Journalist, editor and 26er Jonathan Whiley has interviewed thousands of people. From an interview with Ray Mears that led to a front-page splash to a spat with Jim Davidson, Jonathan has been through many ups and downs. Here, he shares some of the lessons he’s learned along the way.
No amount of training can prepare you for the moment you sit down to interview the grieving mother of a 13-year-old girl. As a news journalist I had many of these intense, emotional encounters.
I’ve interviewed thousands of people, from a transgender woman to a Cold War spy. I’ve interviewed celebrities – Dionne Warwick, Jamie Oliver and Ed Miliband to name a few – and found that although personalities and scenarios vary, there are ways to get the best out of people.
Do your research
A colleague of mine once interviewed Huey Morgan of Fun Lovin’ Criminals without listening to any of his new album. It soon became very apparent and Huey told her in no uncertain terms to call back when she had.
Reading previous cuttings prevents you asking factual questions and exploring well-worn avenues. Celebrities are bored by the same questions and readers will not want the same answers.
Background reading can occasionally throw up a golden nugget
Prior to an interview with bushcraft guru Ray Mears, I came across a small footnote which suggested he’d been involved in the Raoul Moat manhunt.
When I put this to him, he confirmed he’d been asked by the police and described, in detail, how he came within 20ft of the gunman in the Northumberland countryside. The story was a front-page exclusive for my paper and was picked up by the world’s media.
Don’t be afraid to go down the rabbit hole
Entering an interview with a list of pre-prepared questions gives me a security blanket, but once there I rarely refer to them.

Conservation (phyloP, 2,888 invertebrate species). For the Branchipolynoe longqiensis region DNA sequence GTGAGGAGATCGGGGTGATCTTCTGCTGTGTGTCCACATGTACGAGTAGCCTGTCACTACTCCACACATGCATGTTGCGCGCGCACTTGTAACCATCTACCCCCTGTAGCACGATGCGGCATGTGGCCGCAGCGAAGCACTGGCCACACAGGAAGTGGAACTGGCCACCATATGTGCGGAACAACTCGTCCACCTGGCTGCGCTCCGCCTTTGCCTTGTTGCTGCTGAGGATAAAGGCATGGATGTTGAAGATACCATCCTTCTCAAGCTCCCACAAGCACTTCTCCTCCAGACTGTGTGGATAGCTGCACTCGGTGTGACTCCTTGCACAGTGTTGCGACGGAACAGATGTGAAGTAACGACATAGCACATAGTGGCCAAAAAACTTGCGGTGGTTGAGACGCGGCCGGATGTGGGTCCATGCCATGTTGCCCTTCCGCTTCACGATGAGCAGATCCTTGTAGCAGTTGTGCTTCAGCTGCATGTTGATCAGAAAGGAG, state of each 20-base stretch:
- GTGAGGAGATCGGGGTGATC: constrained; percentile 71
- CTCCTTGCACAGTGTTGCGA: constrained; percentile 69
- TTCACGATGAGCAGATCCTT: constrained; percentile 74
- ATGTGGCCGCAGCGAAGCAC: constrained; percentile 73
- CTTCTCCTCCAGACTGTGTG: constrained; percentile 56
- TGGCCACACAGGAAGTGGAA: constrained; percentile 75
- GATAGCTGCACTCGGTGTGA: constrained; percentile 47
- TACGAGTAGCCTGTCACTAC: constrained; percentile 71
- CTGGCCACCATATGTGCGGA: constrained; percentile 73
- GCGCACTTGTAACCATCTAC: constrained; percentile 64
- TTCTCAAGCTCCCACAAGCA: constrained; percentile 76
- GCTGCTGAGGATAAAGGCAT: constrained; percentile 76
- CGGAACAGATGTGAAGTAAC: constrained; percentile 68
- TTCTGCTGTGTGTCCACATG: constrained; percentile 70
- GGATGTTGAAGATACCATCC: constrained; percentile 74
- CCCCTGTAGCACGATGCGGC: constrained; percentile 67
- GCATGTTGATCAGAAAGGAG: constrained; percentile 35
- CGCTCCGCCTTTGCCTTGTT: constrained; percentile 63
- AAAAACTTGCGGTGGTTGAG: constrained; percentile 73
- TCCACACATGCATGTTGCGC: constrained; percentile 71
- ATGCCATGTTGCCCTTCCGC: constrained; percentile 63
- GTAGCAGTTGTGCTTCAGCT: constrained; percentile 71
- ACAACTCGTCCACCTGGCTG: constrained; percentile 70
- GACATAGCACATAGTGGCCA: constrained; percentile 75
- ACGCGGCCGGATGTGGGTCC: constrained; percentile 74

The best interviews are the ones that take on a life of their own. Usually one question provides the key to the Pandora’s box and when that happens never be afraid to wander down the rabbit hole.
Once you do a little digging it can uncover the detail which is crucial for a great interview. I once asked singer Toyah Willcox what type of childhood she had, which led to a conversation about how she has an inherent need to be alone. Even now she drives to gigs alone and goes on holiday without her husband.
Don’t go all Paxman
The Jeremy Paxman style of questioning might work for politicians but in my experience it rarely works for others. Your charisma and ability to make someone feel relaxed is the only way they will open up; particularly if the subject is sensitive.
When I interviewed Welsh rugby player about coming out as gay, I knew that the first 10 minutes were about building trust. After that, it was possible to talk about the suicide bids and why he’d turned to religion in his hour of need.
And don’t dive in with bluntly-phrased questions. Asking Jane Asher’s thoughts on her breakup with former husband Paul McCartney and trying to find out why Felicity Kendal had so many affairs to her name, meant that five minutes into the interview I was fighting a losing battle.
Sometimes it will just go horribly wrong
I’ve had a few of these toe-curling encounters. The most infamous celebrity interview I’ve ever done was with comedian Jim Davidson. During the interview he broke his silence on his Operation Yewtree arrest and made all manner of bizarre comments, including a joke about pinching my bum.
At his subsequent gig he spent the first five minutes ridiculing the paper, calling me an unprintable name and offering me his fist should I be in the room.
Which, of course, I was. In fact, I was reviewing the show and the piece was penned as a personal message to Jim which led to a Twitter spat. It’s fair to say I’m off his Christmas card list.
Before I interviewed Bob Geldof I was given strict instructions from the PR on topics I couldn’t ask and anticipated a diva-ish nightmare.
But, as it turned out, it was anything but. Bob was open and engaging to the point where, despite having a flight to catch, he extended our interview by 20 minutes and ranted on all manner of topics from Putin to Radio 1.
Interviewing people is an art form, but it’s far from exact. Detail is crucial, timing critical and silence, more often than not, can prove golden.
And sometimes you will misjudge your interviewees. Unless of course, they’re Jim Davidson.
Jonathan Whiley works for Publishing Business. He’s editor of Victoria and The Northbank magazines and writes for the Mayfair Times. firstname.lastname@example.org/ @jonnywhiley
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